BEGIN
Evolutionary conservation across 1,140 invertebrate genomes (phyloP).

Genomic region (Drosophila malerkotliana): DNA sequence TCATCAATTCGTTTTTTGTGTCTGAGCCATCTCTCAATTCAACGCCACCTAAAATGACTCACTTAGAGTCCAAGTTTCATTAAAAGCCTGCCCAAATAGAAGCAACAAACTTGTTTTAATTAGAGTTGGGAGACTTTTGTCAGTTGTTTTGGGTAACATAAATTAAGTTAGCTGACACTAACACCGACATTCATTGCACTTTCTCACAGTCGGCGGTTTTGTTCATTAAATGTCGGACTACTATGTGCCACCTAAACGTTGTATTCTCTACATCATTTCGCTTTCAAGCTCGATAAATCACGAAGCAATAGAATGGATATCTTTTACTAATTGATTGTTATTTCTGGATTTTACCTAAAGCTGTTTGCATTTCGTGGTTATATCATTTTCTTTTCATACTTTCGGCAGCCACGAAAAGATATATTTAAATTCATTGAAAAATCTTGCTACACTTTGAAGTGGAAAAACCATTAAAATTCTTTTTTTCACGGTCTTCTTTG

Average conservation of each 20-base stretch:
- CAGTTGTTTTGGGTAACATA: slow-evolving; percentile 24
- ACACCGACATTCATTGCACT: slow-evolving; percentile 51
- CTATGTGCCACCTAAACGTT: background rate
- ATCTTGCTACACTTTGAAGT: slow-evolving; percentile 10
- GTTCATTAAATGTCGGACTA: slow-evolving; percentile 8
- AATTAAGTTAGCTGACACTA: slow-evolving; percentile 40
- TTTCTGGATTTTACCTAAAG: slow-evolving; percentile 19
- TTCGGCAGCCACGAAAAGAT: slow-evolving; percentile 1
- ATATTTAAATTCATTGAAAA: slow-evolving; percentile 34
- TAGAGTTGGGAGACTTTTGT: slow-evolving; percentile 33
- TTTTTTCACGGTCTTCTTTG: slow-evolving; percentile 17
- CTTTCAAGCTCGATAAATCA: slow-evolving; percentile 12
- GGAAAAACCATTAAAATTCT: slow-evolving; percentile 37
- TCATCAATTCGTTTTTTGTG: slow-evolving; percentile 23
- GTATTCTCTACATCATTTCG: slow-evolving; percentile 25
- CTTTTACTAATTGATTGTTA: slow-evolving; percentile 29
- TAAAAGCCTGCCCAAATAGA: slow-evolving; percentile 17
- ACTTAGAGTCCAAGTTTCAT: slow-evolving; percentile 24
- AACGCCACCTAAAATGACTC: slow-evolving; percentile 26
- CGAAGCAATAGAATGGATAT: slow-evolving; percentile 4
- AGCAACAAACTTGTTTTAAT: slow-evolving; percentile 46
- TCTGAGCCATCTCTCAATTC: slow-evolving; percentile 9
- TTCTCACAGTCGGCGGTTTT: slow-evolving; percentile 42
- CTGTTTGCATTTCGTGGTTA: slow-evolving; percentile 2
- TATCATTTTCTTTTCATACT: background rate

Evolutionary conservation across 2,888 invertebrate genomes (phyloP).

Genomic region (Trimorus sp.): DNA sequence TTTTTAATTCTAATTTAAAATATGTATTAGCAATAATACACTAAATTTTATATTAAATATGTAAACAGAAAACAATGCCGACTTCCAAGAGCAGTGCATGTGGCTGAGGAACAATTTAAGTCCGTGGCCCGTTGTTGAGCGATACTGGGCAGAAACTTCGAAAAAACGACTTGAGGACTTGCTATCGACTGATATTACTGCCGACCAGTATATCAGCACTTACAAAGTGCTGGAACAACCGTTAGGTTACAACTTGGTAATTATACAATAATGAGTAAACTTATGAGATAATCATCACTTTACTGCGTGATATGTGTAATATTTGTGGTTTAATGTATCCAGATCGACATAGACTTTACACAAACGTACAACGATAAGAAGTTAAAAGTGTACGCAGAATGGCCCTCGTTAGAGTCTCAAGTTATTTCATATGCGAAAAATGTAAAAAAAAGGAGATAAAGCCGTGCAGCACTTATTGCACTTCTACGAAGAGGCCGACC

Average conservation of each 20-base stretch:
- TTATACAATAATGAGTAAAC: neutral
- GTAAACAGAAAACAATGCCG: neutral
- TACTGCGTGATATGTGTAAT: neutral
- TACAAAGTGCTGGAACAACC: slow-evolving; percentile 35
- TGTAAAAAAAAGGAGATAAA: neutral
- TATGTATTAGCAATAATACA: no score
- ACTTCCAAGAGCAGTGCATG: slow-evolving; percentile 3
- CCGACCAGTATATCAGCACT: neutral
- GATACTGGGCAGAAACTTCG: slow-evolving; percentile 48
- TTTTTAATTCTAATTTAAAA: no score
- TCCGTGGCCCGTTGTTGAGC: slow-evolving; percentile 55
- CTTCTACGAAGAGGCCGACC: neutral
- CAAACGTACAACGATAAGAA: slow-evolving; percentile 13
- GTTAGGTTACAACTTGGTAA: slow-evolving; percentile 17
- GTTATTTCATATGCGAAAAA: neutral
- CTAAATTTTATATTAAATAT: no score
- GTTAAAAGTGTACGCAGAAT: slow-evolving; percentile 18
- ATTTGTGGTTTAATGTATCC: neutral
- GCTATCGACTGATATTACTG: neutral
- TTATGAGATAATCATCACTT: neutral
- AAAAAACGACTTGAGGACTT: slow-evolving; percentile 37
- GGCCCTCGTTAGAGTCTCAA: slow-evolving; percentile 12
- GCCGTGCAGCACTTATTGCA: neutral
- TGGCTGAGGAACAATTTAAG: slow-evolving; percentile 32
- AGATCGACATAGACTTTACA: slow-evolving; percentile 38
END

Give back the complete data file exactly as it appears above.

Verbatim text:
Evolutionary conservation across 1,140 invertebrate genomes (phyloP).

Genomic region (Drosophila malerkotliana): DNA sequence TCATCAATTCGTTTTTTGTGTCTGAGCCATCTCTCAATTCAACGCCACCTAAAATGACTCACTTAGAGTCCAAGTTTCATTAAAAGCCTGCCCAAATAGAAGCAACAAACTTGTTTTAATTAGAGTTGGGAGACTTTTGTCAGTTGTTTTGGGTAACATAAATTAAGTTAGCTGACACTAACACCGACATTCATTGCACTTTCTCACAGTCGGCGGTTTTGTTCATTAAATGTCGGACTACTATGTGCCACCTAAACGTTGTATTCTCTACATCATTTCGCTTTCAAGCTCGATAAATCACGAAGCAATAGAATGGATATCTTTTACTAATTGATTGTTATTTCTGGATTTTACCTAAAGCTGTTTGCATTTCGTGGTTATATCATTTTCTTTTCATACTTTCGGCAGCCACGAAAAGATATATTTAAATTCATTGAAAAATCTTGCTACACTTTGAAGTGGAAAAACCATTAAAATTCTTTTTTTCACGGTCTTCTTTG

Average conservation of each 20-base stretch:
- CAGTTGTTTTGGGTAACATA: slow-evolving; percentile 24
- ACACCGACATTCATTGCACT: slow-evolving; percentile 51
- CTATGTGCCACCTAAACGTT: background rate
- ATCTTGCTACACTTTGAAGT: slow-evolving; percentile 10
- GTTCATTAAATGTCGGACTA: slow-evolving; percentile 8
- AATTAAGTTAGCTGACACTA: slow-evolving; percentile 40
- TTTCTGGATTTTACCTAAAG: slow-evolving; percentile 19
- TTCGGCAGCCACGAAAAGAT: slow-evolving; percentile 1
- ATATTTAAATTCATTGAAAA: slow-evolving; percentile 34
- TAGAGTTGGGAGACTTTTGT: slow-evolving; percentile 33
- TTTTTTCACGGTCTTCTTTG: slow-evolving; percentile 17
- CTTTCAAGCTCGATAAATCA: slow-evolving; percentile 12
- GGAAAAACCATTAAAATTCT: slow-evolving; percentile 37
- TCATCAATTCGTTTTTTGTG: slow-evolving; percentile 23
- GTATTCTCTACATCATTTCG: slow-evolving; percentile 25
- CTTTTACTAATTGATTGTTA: slow-evolving; percentile 29
- TAAAAGCCTGCCCAAATAGA: slow-evolving; percentile 17
- ACTTAGAGTCCAAGTTTCAT: slow-evolving; percentile 24
- AACGCCACCTAAAATGACTC: slow-evolving; percentile 26
- CGAAGCAATAGAATGGATAT: slow-evolving; percentile 4
- AGCAACAAACTTGTTTTAAT: slow-evolving; percentile 46
- TCTGAGCCATCTCTCAATTC: slow-evolving; percentile 9
- TTCTCACAGTCGGCGGTTTT: slow-evolving; percentile 42
- CTGTTTGCATTTCGTGGTTA: slow-evolving; percentile 2
- TATCATTTTCTTTTCATACT: background rate

Evolutionary conservation across 2,888 invertebrate genomes (phyloP).

Genomic region (Trimorus sp.): DNA sequence TTTTTAATTCTAATTTAAAATATGTATTAGCAATAATACACTAAATTTTATATTAAATATGTAAACAGAAAACAATGCCGACTTCCAAGAGCAGTGCATGTGGCTGAGGAACAATTTAAGTCCGTGGCCCGTTGTTGAGCGATACTGGGCAGAAACTTCGAAAAAACGACTTGAGGACTTGCTATCGACTGATATTACTGCCGACCAGTATATCAGCACTTACAAAGTGCTGGAACAACCGTTAGGTTACAACTTGGTAATTATACAATAATGAGTAAACTTATGAGATAATCATCACTTTACTGCGTGATATGTGTAATATTTGTGGTTTAATGTATCCAGATCGACATAGACTTTACACAAACGTACAACGATAAGAAGTTAAAAGTGTACGCAGAATGGCCCTCGTTAGAGTCTCAAGTTATTTCATATGCGAAAAATGTAAAAAAAAGGAGATAAAGCCGTGCAGCACTTATTGCACTTCTACGAAGAGGCCGACC

Average conservation of each 20-base stretch:
- TTATACAATAATGAGTAAAC: neutral
- GTAAACAGAAAACAATGCCG: neutral
- TACTGCGTGATATGTGTAAT: neutral
- TACAAAGTGCTGGAACAACC: slow-evolving; percentile 35
- TGTAAAAAAAAGGAGATAAA: neutral
- TATGTATTAGCAATAATACA: no score
- ACTTCCAAGAGCAGTGCATG: slow-evolving; percentile 3
- CCGACCAGTATATCAGCACT: neutral
- GATACTGGGCAGAAACTTCG: slow-evolving; percentile 48
- TTTTTAATTCTAATTTAAAA: no score
- TCCGTGGCCCGTTGTTGAGC: slow-evolving; percentile 55
- CTTCTACGAAGAGGCCGACC: neutral
- CAAACGTACAACGATAAGAA: slow-evolving; percentile 13
- GTTAGGTTACAACTTGGTAA: slow-evolving; percentile 17
- GTTATTTCATATGCGAAAAA: neutral
- CTAAATTTTATATTAAATAT: no score
- GTTAAAAGTGTACGCAGAAT: slow-evolving; percentile 18
- ATTTGTGGTTTAATGTATCC: neutral
- GCTATCGACTGATATTACTG: neutral
- TTATGAGATAATCATCACTT: neutral
- AAAAAACGACTTGAGGACTT: slow-evolving; percentile 37
- GGCCCTCGTTAGAGTCTCAA: slow-evolving; percentile 12
- GCCGTGCAGCACTTATTGCA: neutral
- TGGCTGAGGAACAATTTAAG: slow-evolving; percentile 32
- AGATCGACATAGACTTTACA: slow-evolving; percentile 38